If it ain't broke, break it: How corporate journalism killed the "Arkansas Gazette"

Donna Lampkin Stephens

Abstract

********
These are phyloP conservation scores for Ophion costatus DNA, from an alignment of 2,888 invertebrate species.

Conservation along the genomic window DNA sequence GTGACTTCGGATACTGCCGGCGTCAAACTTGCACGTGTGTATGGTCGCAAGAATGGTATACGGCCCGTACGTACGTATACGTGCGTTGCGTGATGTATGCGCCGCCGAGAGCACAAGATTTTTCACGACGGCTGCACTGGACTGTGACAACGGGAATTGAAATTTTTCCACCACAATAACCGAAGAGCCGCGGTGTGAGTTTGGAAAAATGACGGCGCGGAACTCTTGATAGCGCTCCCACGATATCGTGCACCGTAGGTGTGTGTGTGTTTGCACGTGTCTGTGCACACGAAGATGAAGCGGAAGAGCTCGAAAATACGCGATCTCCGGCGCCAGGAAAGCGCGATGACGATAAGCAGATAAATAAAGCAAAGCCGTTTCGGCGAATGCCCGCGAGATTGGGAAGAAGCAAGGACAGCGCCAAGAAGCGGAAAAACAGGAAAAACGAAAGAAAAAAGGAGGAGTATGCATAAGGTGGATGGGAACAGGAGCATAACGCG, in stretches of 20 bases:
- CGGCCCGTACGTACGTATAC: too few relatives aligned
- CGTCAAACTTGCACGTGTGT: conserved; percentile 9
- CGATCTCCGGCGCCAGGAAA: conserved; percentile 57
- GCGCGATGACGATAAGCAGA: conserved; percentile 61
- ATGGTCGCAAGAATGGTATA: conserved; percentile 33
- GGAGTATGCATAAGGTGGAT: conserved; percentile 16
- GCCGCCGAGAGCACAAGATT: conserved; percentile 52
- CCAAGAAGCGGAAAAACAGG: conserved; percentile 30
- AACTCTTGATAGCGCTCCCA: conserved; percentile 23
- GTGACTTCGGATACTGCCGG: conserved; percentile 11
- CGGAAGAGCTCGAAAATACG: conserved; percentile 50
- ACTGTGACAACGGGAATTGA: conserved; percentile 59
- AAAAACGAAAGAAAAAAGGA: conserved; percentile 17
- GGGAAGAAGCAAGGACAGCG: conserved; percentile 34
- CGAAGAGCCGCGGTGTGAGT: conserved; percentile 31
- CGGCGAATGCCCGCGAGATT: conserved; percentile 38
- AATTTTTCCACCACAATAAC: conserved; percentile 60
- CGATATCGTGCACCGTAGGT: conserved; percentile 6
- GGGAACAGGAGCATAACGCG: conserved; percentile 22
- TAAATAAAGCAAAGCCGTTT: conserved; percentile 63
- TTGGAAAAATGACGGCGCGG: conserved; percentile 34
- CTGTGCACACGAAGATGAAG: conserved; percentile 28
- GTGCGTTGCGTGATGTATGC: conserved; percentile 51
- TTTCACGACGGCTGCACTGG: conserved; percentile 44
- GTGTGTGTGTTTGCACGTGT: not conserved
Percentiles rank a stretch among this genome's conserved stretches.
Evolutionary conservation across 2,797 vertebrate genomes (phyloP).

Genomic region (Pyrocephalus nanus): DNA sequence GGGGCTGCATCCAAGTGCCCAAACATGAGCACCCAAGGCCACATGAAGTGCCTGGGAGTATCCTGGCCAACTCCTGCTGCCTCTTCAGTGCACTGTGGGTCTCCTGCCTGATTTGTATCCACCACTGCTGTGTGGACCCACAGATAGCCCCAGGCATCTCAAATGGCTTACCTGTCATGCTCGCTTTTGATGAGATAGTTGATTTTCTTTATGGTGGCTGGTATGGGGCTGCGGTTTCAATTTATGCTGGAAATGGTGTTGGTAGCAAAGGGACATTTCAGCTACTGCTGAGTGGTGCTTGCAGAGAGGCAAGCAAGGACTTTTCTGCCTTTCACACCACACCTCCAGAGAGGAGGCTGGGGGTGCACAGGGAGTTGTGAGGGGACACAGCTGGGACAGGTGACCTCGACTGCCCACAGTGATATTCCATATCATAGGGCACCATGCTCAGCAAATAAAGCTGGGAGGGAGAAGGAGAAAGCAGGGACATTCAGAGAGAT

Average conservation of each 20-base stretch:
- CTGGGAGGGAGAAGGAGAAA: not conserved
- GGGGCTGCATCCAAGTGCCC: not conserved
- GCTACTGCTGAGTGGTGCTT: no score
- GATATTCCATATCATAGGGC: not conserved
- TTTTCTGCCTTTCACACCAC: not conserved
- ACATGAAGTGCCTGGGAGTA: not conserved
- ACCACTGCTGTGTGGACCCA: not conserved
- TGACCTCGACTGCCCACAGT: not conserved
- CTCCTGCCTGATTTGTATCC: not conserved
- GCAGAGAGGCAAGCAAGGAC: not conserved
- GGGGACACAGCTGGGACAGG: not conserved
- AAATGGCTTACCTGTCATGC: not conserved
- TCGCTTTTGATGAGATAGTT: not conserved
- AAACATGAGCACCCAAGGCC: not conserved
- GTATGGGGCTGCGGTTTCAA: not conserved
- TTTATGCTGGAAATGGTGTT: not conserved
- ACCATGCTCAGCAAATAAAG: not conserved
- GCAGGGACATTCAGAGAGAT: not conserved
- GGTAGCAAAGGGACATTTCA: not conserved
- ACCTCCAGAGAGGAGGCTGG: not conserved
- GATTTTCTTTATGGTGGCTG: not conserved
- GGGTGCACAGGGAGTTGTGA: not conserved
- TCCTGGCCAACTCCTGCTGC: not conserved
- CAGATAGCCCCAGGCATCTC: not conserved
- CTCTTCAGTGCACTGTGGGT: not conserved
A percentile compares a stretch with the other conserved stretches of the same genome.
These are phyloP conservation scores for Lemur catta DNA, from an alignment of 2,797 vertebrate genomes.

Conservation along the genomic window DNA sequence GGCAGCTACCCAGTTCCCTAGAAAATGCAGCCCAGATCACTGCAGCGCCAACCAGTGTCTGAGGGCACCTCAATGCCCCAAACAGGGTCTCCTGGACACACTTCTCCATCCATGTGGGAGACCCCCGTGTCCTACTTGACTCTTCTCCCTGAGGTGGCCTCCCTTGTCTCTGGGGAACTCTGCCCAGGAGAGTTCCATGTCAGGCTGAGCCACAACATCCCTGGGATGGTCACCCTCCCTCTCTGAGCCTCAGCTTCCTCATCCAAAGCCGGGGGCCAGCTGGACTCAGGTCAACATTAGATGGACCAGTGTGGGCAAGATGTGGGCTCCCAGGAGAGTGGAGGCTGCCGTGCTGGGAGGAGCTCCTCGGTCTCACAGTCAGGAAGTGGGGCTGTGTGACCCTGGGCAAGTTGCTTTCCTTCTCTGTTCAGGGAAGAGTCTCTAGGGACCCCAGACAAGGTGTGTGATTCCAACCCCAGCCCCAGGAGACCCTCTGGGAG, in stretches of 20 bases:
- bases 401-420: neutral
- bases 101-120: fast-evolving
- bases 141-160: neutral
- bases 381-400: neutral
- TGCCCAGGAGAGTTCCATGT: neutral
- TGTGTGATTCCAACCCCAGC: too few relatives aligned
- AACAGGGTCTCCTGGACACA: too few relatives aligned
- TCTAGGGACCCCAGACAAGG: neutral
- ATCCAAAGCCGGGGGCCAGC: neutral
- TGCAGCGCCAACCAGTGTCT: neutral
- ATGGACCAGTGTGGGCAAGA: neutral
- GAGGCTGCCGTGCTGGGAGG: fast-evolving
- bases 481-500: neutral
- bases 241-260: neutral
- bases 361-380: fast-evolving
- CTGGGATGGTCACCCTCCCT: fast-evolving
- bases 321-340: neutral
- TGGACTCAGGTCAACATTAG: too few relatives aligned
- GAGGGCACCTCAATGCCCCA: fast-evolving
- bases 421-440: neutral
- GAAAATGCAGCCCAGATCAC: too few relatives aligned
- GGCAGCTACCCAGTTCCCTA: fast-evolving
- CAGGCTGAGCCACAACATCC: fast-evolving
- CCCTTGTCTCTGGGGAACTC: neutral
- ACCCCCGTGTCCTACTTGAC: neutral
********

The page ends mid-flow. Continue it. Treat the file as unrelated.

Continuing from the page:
Ownership is an increasingly critical issue for newspapers as they face the latest threats to the industry's survival. Local, engaged, enlightened ownership is preferable to that of a distant corporation, but economic realities have decreed that corporate ownership has become the norm. The Arkansas Gazette was one of the most honored newspapers of twentieth-century American journalism under independent local family ownership, having provided brave leadership during the Little Rock Central Crisis, but its wounds from one of the country's final fierce newspaper wars -- against another local owner, Walter Hussman and his Arkansas Democrat -- in the 1980s, combined with those changing economic realities, led to the family's decision to sell to the Gannett Corporation. Whereas the Heiskell/Patterson family had been committed to quality journalism and was willing to pay for it, Gannett, like all public companies, was focused on the bottom line. The brash arrogance that many Gannett imports brought to Arkansas led the giant corporation to shift the Gazette's focus from editor-driven to market-driven, reversing the Heiskell/Patterson philosophy of giving readers what they needed to be engaged citizens rather than what they wanted to do in their leisure time. In many ways, the chain trivialized the Gazette's mission, although the Gazette retained its superior quality until the end. Instead, financial reasons made the difference in Arkansas's newspaper war. As the head of a privately-held company, Hussman had only himself to answer to, and he never flinched while spending $42 million in his battle with the Pattersons and millions more against Gannett. Gannett ultimately lost $108 million during its five years in Little Rock; Hussman said his losses were far less but still in the tens of millions. Again, he had only himself to pacify; Gannett had to answer to nervous stockholders, most of whom had no tie to, nor knowledge of, Arkansas or the Gazette. For Hussman, the Arkansan, the battle had been personal since at least 1978. For Gannett, the Arkansas Gazette was simply a business proposition. It is no surprise that Gannett blinked first, and the Arkansas Gazette died on October 18, 1991, the victim of corporate journalism.